GHG emissions are expected to be higher under the ACE rule as compared to the CPP, with the ACE rule projected to result in a 3 percent increase in carbon dioxide emissions by 2035. But compared with a scenario where the CPP is never implemented at all, carbon dioxide emissions would be reduced under the ACE rule by up to 1.5 percent. Similar relative increases and decreases would also apply to emissions of sulfur dioxide, nitrogen oxides and mercury. Unlike the CPP, however, the ACE rule does not establish a timeline for the projected emissions reductions.


As compared to the CPP, the ACE rule would significantly extend the length of the rulemaking process at every stage. States would have three years to submit SIPs after the ACE rule is finalized. The EPA would then have 12 months to take action on the proposed SIPs. If a state’s SIP is deemed to be insufficient, the EPA would have an additional two years to implement a federal plan as an acceptable substitute. By contrast, the CPP afforded nine, four and six months, respectively, for the same three implementation steps. The ACE rule also gives states the authority to implement flexible compliance schedules in individual cases.

Emissions Trading Opportunities

In consideration of the ACE rule’s individual facility approach, it is unclear whether emissions trading would be allowed under the ACE rule. To that end, the proposed rule seeks comment on whether to allow emissions trading, but analysts opine that it would be difficult for the EPA to argue that the CAA limits BSER to individual plant improvements while simultaneously supporting the allowance of emissions trading across plants, companies, and states.

Implications Beyond Carbon Reductions

Perhaps one of the most critical elements of the ACE rule is the proposed change to the New Source Review (NSR) preconstruction permitting program. If finalized, the ACE rule would allow coal-fired plants to apply either an annual- or hourly based emissions accounting method when evaluating whether a proposed project triggers NSR. According to the EPA, such change will result in fewer sources triggering major source NSR requirements, thereby facilitating the process of installing the HRI upgrades contemplated by the rule. But critics of the proposal argue that such increased permitting flexibility could allow plants to add new technologies while skirting new pollution control requirements that would otherwise apply. Either way, in light of the multiple NSR reform initiatives the EPA is pursuing outside the climate-change context, the instant regulatory proposal may signal similar forthcoming revisions to NSR regulations affecting other industry sectors.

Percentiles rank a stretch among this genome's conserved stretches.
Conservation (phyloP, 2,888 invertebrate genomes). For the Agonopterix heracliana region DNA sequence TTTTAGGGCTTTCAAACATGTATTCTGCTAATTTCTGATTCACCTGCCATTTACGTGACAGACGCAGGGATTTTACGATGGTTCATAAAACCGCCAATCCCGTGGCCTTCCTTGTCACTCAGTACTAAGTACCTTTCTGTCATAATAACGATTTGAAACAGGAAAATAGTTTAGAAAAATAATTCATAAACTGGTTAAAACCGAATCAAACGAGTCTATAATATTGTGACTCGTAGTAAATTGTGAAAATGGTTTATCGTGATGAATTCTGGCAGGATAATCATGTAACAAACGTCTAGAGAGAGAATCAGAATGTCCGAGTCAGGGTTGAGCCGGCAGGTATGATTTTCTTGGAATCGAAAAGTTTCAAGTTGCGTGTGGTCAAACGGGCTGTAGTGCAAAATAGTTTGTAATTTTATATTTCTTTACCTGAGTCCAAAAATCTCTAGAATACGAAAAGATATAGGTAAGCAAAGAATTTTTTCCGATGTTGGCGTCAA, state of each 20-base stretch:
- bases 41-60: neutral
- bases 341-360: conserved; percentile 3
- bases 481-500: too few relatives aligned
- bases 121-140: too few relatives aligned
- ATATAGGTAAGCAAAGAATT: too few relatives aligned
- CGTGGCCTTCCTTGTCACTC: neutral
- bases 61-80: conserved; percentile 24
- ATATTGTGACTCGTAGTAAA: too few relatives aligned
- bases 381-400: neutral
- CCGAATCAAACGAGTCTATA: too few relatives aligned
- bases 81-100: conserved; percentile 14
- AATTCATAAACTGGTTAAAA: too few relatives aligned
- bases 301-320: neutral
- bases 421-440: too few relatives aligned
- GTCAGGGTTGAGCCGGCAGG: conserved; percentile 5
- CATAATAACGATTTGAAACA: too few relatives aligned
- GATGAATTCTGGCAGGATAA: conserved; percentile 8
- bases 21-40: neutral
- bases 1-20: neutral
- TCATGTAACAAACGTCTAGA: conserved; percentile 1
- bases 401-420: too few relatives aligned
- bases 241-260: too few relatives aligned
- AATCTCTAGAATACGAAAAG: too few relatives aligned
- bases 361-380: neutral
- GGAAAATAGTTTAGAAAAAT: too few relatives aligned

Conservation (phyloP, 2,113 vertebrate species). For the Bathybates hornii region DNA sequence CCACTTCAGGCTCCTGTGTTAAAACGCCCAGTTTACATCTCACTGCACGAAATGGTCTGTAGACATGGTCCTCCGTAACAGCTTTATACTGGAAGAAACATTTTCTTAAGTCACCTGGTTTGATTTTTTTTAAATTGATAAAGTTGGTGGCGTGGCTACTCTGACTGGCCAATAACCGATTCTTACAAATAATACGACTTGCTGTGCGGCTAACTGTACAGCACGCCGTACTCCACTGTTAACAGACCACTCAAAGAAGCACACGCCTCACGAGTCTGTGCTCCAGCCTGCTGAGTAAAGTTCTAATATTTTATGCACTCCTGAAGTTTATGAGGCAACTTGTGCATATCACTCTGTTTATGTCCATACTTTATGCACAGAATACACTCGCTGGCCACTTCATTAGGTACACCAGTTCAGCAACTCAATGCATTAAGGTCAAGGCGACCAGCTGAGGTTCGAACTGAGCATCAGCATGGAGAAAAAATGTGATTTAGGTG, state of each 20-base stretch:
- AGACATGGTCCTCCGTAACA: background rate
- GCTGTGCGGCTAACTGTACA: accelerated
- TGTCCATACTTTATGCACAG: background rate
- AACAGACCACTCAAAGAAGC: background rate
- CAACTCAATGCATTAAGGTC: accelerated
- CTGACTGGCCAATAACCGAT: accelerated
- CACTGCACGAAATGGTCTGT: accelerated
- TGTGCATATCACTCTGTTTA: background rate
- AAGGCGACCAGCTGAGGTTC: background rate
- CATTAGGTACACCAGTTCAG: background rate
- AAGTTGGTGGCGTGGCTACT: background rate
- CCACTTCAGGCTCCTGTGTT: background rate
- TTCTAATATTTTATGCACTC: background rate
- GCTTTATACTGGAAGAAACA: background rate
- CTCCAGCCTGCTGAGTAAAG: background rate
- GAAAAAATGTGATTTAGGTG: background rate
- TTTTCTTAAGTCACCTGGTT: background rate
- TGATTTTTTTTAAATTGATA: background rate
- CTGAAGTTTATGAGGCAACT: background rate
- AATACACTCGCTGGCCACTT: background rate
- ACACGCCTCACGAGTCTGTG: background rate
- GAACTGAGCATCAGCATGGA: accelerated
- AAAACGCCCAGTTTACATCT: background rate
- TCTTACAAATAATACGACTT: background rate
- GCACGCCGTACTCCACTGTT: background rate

What’s Next?

The EPA is accepting comments on the proposed ACE rule through Oct. 30. The EPA is requesting comment on approximately 75 specific aspects of the proposed rule. If finalized and ultimately implemented, affected source owners will need to satisfy whatever emissions standards their state deems appropriate for their facilities. But practically speaking, the ACE rule might not have any meaningful impact on day-to-day operations, as many power-generating facilities have already determined to reduce carbon emissions for financial or environmental reasons. Indeed, even if the ACE rule does create the cost breaks promised to coal-fired plants by the new administration, the industry may still opt to forgo available facility upgrades in favor of taking advantage of the low-cost of natural gas or investing in other sources of renewable energy.

Katherine L. Vaccaro and Megan A. Elliott are attorneys with the environmental, energy, safety and land use law and litigation firm of Manko, Gold, Katcher & Fox, located just outside of Philadelphia. They can be reached at 484-430-5700 or kvaccaro@mankogold.com and melliott@mankogold.com, respectively.